On May 31st, Anastasia, who writes on the Facebook page In all your spare time, wrote a poignant Facebook post that resonated with so many mothers across the world.
Soon after my son was born I felt like I became invisible.
One day I started wearing 1 earring. Now anyone that knows…
She described how as a new mom she felt like she was invisible. To prove a point, she decided one day to take out one earring and only wear one. She took note to see when someone would notice this change, which is something she says was out of character for her.
It took seven months.
Think about that.
Seven. Whole. Months.
Now, I agree that it is quite possible that someone noticed the missing earring over the course of those weeks and months. However, even if they did, no one was motivated or concerned enough to speak up to let her know for whatever reason.
Anastasia went on to describe that this social experiment confirmed what she had already been feeling. She says, “It sort of cemented to me that as mum of then two children under two who was always out and about, who “just stayed at home” or “didn’t work” I had just about become invisible; not just to society (who may not notice or be curious why just one earring), but to my family, to my friends and really maybe if I am truly honest – even to myself.”
It is easy to imagine this happening if you think about it. As Anastasia writes in her post, friends and family are most often asking about how the new baby was and, “very rarely did anyone ask how I was.” This is so common. In fact, it is the natural first and most common question we all tend to ask after a new baby is born. It wasn’t until I became a mother myself that I understood the importance of always asking a new mom how she is doing.
I remember experiencing the feeling that Anastasia described so well in her post. It hit me hard. The realization came shortly after we brought my daughter home from the hospital. I – Mia as a person – was no longer a priority. It all seemed very clear. I was a mom now. No more taking care of what I needed. It was now time to take care of the new little person that I grew inside me. She was the priority now. She was sole my reason for being. I felt everything else fall away, and it felt scary and lonely and isolating.
I expected many things to change when I became a mother. I knew that I would be lacking for sleep and would be the main caregiver for my new baby 24 hours a day, 7 days a week. I knew it would be harder than anything I had ever experienced and I knew it would test me. I did not know that I would begin to feel like I didn’t matter anymore and that, like Anastasia, I would essentially feel invisible.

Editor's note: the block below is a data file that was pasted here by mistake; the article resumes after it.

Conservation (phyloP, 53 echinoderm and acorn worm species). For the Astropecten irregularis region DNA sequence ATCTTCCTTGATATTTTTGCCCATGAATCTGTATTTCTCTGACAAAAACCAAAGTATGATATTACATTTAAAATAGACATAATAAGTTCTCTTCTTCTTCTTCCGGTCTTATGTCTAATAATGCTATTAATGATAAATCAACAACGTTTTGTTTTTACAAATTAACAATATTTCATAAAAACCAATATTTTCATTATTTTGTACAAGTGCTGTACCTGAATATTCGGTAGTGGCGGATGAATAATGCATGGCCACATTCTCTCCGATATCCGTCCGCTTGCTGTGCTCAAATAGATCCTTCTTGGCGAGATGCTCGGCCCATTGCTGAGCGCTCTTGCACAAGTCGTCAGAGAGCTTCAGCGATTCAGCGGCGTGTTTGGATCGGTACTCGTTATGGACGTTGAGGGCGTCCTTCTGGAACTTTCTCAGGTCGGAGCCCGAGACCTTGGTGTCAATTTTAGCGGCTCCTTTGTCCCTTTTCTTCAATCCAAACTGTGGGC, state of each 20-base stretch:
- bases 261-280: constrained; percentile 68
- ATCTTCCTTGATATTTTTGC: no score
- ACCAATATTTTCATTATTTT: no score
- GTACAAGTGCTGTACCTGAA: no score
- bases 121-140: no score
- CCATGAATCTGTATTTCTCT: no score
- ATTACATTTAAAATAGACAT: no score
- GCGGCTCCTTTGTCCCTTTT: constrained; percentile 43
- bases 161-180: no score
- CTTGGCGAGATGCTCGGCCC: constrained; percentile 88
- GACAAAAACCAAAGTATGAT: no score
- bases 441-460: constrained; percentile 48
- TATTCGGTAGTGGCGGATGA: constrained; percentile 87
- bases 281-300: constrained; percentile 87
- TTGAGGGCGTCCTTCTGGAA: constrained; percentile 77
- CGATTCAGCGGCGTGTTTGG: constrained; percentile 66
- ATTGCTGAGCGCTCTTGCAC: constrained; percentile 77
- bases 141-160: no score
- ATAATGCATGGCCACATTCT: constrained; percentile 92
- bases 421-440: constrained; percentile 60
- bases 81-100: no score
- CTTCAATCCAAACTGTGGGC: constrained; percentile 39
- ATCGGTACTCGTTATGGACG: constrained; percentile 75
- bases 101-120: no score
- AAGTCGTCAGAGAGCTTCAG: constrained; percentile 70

I felt invisible
Maybe it was the stark contrast between the gushing attention I received during my pregnancy to the complete shift of everything being about the baby. Maybe it was the fact that I now had no time or energy to do anything but take care of my little girl. I remember also feeling selfish that I was upset about this change. I told myself that I just had to grow up. It was a normal part of life to not matter anymore once you had children, and I should just “suck it up”. Maybe losing yourself is just what it meant to be a mom, I thought. I now know that I was wrong.
In her Facebook post, Anastasia went on to talk about how during the seven months of the earring experiment she made a conscious decision that she did not want to be invisible and worked to learn how to transition into the role of being a mother without letting it consume her. It seems she was able to do just that with the help of other mothers around her. “We have to let the thread that unites us as mothers be strong enough to be the rope that catches us when we are falling.”
I think one of the main reasons that this post struck a chord with so many moms is the fact that this feeling is so common, and yet we don’t talk about it. Yes, we talk often about how difficult it is to adjust to your new normal after a baby, but rarely have I heard the feeling of being “invisible” tied to this postpartum period or even to motherhood in general. I think just putting into words a feeling that so many experience has a healing effect all on its own.
Like Anastasia, I learned to find myself again as I settled into mommyhood and to value the person I am in addition to being a mother. “Mom” may be the most amazing and important title I will ever carry, but it is not the only one. Acknowledging this in each other and ourselves will only strengthen our mama tribe as a whole and make us all better moms.
Thank you, Anastasia, for reminding us all that we are not invisible.